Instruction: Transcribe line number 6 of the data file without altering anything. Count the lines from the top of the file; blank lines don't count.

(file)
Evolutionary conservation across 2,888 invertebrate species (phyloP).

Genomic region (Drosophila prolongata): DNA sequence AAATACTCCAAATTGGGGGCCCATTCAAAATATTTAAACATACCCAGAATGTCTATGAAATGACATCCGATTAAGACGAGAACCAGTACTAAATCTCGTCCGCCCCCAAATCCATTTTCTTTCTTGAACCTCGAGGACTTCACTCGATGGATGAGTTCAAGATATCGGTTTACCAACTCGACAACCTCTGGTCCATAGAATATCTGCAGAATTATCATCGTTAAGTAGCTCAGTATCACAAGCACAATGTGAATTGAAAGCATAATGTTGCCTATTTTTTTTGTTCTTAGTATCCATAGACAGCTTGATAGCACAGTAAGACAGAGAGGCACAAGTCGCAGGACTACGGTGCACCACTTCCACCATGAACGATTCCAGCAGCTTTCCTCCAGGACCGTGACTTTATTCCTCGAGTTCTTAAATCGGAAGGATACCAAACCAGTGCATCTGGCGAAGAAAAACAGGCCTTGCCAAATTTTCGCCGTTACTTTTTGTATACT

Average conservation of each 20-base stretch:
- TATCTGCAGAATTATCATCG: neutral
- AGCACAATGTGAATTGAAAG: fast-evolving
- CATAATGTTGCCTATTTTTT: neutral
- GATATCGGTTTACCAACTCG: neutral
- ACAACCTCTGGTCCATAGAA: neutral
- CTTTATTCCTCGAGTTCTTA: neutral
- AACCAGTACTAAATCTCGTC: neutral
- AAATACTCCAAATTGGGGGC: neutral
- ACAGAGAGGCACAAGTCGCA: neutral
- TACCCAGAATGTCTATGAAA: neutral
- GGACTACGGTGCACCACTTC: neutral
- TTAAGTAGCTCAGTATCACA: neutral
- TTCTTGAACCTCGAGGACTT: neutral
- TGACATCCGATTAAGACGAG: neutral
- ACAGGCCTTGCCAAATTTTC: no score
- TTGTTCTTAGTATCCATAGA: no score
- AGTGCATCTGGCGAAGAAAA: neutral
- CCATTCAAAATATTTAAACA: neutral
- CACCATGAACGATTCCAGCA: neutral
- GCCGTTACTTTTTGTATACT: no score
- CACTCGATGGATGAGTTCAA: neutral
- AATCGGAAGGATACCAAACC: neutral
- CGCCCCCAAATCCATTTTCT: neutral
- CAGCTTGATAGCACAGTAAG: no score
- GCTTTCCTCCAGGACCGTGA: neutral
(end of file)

- CATAATGTTGCCTATTTTTT: neutral